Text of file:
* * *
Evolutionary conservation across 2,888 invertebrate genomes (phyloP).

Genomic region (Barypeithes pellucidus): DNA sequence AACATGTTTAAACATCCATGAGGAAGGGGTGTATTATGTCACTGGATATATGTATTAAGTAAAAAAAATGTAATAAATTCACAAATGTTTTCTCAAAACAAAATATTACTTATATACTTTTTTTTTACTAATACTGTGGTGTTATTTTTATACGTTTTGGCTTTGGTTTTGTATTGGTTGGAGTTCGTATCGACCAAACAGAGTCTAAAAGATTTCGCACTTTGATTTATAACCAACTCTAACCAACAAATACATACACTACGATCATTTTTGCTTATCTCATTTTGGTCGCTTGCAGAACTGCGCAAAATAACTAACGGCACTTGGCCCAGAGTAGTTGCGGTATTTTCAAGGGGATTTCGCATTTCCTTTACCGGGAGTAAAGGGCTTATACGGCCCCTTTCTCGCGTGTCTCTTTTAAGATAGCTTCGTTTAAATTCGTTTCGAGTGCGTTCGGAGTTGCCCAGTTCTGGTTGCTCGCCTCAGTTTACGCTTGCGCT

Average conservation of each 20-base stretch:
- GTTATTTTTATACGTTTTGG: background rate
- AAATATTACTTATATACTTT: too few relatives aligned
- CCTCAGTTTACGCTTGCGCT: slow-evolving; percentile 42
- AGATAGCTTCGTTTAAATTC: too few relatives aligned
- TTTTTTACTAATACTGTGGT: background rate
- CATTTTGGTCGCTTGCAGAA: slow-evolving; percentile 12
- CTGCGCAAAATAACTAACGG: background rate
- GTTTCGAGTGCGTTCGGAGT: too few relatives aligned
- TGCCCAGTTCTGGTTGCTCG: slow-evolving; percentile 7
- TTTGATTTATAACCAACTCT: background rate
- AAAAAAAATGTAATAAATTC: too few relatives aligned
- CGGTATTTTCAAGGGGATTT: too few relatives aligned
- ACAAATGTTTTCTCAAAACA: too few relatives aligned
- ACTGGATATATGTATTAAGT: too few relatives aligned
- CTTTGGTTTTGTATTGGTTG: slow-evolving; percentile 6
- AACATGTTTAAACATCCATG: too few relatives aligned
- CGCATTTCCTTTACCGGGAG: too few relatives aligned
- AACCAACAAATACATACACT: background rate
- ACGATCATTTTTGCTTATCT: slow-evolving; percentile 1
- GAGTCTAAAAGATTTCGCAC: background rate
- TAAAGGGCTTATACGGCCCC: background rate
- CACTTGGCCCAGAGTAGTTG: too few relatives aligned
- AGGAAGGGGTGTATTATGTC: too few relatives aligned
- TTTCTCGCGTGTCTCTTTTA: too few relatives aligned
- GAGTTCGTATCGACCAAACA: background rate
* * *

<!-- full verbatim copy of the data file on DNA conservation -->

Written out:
Evolutionary conservation across 2,888 invertebrate genomes (phyloP).

Genomic region (Barypeithes pellucidus): DNA sequence AACATGTTTAAACATCCATGAGGAAGGGGTGTATTATGTCACTGGATATATGTATTAAGTAAAAAAAATGTAATAAATTCACAAATGTTTTCTCAAAACAAAATATTACTTATATACTTTTTTTTTACTAATACTGTGGTGTTATTTTTATACGTTTTGGCTTTGGTTTTGTATTGGTTGGAGTTCGTATCGACCAAACAGAGTCTAAAAGATTTCGCACTTTGATTTATAACCAACTCTAACCAACAAATACATACACTACGATCATTTTTGCTTATCTCATTTTGGTCGCTTGCAGAACTGCGCAAAATAACTAACGGCACTTGGCCCAGAGTAGTTGCGGTATTTTCAAGGGGATTTCGCATTTCCTTTACCGGGAGTAAAGGGCTTATACGGCCCCTTTCTCGCGTGTCTCTTTTAAGATAGCTTCGTTTAAATTCGTTTCGAGTGCGTTCGGAGTTGCCCAGTTCTGGTTGCTCGCCTCAGTTTACGCTTGCGCT

Average conservation of each 20-base stretch:
- GTTATTTTTATACGTTTTGG: background rate
- AAATATTACTTATATACTTT: too few relatives aligned
- CCTCAGTTTACGCTTGCGCT: slow-evolving; percentile 42
- AGATAGCTTCGTTTAAATTC: too few relatives aligned
- TTTTTTACTAATACTGTGGT: background rate
- CATTTTGGTCGCTTGCAGAA: slow-evolving; percentile 12
- CTGCGCAAAATAACTAACGG: background rate
- GTTTCGAGTGCGTTCGGAGT: too few relatives aligned
- TGCCCAGTTCTGGTTGCTCG: slow-evolving; percentile 7
- TTTGATTTATAACCAACTCT: background rate
- AAAAAAAATGTAATAAATTC: too few relatives aligned
- CGGTATTTTCAAGGGGATTT: too few relatives aligned
- ACAAATGTTTTCTCAAAACA: too few relatives aligned
- ACTGGATATATGTATTAAGT: too few relatives aligned
- CTTTGGTTTTGTATTGGTTG: slow-evolving; percentile 6
- AACATGTTTAAACATCCATG: too few relatives aligned
- CGCATTTCCTTTACCGGGAG: too few relatives aligned
- AACCAACAAATACATACACT: background rate
- ACGATCATTTTTGCTTATCT: slow-evolving; percentile 1
- GAGTCTAAAAGATTTCGCAC: background rate
- TAAAGGGCTTATACGGCCCC: background rate
- CACTTGGCCCAGAGTAGTTG: too few relatives aligned
- AGGAAGGGGTGTATTATGTC: too few relatives aligned
- TTTCTCGCGTGTCTCTTTTA: too few relatives aligned
- GAGTTCGTATCGACCAAACA: background rate